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The Troubling Partisanization of Elections for Secretary of State

Party money is now pouring into these races, which once drew little attention. The threat to the integrity of elections these officials administer worries two former secretaries of state.

In early November 1956, a young state senator named Monroe Sweetland was locked in a tight election campaign for Oregon secretary of state, one that Sweetland would narrowly lose. But as election day neared, Sweetland was encouraged that voters finally seemed aware of the important duties of Oregon's second-ranking state office.

The reaction of two elderly women he met outside a post office on this particular day was especially heartening. Clasping Sweetland's hands in delight, one told him, "Of course you can count on both of our votes -- and all our friends, too!" But Sweetland's newfound faith in voter awareness was short-lived as the woman then exclaimed, "Yes -- all of us think that John Foster Dulles has just got to go!"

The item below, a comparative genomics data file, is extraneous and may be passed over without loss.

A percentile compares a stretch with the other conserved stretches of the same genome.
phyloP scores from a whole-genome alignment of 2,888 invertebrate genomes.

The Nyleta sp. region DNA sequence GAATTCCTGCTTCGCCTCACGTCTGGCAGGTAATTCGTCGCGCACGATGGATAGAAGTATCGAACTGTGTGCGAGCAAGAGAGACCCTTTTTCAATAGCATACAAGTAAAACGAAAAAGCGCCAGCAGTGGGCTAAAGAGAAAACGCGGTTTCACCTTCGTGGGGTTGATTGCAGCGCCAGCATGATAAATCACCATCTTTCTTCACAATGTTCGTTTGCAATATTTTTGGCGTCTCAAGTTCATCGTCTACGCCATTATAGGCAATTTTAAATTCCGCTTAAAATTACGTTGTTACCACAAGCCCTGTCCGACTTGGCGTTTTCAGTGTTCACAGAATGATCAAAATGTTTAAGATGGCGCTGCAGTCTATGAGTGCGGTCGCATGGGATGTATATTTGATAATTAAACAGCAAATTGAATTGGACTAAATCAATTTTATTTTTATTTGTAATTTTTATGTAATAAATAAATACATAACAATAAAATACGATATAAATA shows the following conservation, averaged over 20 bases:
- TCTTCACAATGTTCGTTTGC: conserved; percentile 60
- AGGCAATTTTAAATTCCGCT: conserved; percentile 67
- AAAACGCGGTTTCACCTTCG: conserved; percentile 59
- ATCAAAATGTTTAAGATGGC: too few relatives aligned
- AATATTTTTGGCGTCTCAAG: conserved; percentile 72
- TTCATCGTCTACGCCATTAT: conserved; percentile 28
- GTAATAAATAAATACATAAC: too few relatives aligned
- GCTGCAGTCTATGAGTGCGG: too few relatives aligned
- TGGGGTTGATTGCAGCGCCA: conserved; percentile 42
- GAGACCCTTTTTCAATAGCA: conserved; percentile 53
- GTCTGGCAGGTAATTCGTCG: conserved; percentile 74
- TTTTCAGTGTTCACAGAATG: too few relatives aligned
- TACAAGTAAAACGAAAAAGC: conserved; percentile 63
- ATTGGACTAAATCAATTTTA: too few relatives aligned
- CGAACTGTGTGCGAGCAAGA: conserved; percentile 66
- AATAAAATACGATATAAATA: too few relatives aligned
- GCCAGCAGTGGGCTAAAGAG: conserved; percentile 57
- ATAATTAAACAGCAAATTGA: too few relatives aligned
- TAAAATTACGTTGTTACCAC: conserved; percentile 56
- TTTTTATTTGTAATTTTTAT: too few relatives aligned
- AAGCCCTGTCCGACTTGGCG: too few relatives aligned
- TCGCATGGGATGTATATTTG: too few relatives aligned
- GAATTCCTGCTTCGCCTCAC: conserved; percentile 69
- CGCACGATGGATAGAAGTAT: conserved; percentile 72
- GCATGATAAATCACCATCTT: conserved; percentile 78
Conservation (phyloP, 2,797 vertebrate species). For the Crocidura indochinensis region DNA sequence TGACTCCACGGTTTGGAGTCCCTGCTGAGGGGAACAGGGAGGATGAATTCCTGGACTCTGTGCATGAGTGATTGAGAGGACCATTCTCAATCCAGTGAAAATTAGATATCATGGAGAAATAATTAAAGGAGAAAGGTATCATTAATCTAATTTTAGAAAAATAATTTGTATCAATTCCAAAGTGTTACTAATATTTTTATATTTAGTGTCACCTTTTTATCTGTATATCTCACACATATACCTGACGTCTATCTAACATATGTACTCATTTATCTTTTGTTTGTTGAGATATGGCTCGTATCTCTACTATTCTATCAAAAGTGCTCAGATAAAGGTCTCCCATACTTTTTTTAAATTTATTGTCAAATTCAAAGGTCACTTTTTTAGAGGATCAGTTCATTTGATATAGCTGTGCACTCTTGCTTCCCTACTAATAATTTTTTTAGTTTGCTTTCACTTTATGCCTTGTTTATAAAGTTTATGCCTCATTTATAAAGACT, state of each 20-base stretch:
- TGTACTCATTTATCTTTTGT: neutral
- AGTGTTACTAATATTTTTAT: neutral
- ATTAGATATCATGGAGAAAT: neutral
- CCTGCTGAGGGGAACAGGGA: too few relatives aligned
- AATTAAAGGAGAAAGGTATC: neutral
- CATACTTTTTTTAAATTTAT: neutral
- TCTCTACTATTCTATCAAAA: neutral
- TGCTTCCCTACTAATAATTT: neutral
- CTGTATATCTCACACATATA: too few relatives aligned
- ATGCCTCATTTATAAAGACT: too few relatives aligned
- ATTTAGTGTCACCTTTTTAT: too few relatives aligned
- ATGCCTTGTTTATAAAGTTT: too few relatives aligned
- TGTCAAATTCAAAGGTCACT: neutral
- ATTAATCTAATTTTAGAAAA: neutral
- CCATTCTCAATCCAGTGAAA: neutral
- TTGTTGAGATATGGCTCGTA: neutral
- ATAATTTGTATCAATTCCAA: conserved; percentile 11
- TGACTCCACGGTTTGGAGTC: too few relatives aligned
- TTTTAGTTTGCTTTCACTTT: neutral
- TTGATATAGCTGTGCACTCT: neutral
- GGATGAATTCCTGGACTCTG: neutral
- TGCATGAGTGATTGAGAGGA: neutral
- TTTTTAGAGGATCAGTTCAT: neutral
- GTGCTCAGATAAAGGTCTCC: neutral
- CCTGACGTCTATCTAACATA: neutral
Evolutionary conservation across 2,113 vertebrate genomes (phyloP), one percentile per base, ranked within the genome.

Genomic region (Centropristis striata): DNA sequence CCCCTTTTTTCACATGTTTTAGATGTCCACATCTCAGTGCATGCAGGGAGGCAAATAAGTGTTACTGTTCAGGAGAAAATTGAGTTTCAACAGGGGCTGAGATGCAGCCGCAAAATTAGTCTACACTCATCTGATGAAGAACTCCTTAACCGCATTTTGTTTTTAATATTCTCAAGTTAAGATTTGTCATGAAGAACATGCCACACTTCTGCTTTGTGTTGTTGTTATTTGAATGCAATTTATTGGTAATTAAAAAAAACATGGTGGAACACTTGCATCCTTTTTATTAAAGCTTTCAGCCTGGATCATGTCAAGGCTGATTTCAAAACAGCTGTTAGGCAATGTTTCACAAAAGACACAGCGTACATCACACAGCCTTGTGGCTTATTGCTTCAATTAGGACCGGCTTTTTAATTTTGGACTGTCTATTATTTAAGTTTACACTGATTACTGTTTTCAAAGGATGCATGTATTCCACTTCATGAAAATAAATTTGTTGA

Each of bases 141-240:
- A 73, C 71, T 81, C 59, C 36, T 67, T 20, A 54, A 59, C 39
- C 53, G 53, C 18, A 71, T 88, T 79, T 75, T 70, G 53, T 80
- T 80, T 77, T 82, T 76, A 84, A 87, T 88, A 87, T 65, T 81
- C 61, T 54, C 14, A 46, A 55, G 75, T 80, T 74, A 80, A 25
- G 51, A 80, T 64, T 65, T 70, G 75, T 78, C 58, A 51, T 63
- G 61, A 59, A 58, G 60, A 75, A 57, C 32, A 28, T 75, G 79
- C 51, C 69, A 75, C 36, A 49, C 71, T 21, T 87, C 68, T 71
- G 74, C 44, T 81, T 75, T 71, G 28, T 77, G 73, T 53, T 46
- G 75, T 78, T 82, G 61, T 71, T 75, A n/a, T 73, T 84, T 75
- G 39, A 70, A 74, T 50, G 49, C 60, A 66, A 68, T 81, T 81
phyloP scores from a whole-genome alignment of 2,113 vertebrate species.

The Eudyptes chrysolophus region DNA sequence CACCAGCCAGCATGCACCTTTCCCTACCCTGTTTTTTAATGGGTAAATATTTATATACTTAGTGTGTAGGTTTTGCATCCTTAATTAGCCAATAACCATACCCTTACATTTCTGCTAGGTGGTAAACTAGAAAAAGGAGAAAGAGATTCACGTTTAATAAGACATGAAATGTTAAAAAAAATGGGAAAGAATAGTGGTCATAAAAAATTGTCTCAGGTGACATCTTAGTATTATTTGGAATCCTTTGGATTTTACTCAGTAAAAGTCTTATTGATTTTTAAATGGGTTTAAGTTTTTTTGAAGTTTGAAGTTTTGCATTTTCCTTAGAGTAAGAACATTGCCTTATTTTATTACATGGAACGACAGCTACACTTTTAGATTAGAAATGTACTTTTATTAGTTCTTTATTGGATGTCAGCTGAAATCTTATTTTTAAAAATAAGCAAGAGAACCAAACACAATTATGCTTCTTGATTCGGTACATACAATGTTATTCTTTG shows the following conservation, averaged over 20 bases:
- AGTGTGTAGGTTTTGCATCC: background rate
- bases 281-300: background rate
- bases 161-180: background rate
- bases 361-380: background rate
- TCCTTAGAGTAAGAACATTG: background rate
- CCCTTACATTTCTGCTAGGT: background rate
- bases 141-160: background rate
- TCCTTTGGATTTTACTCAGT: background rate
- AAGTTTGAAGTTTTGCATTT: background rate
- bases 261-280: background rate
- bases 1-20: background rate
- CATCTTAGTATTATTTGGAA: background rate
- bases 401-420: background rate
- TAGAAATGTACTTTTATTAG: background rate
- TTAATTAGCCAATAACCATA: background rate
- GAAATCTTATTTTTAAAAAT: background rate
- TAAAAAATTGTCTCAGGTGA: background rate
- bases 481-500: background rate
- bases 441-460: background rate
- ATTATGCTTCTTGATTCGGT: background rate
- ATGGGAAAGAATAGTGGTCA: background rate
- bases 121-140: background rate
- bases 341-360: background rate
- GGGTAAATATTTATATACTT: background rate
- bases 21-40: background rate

When Sweetland told this story nearly 40 years later, he was making a larger point. The office of secretary of state might be quite important in the scheme of things, but don't assume that most voters closely follow the occupants -- much less know that most of them oversee state election systems rather than manage American foreign policy. A recent Pew study found that just 4 percent of Florida's citizens and 7 percent of California's could correctly identify the elected official in charge of running their states' election systems.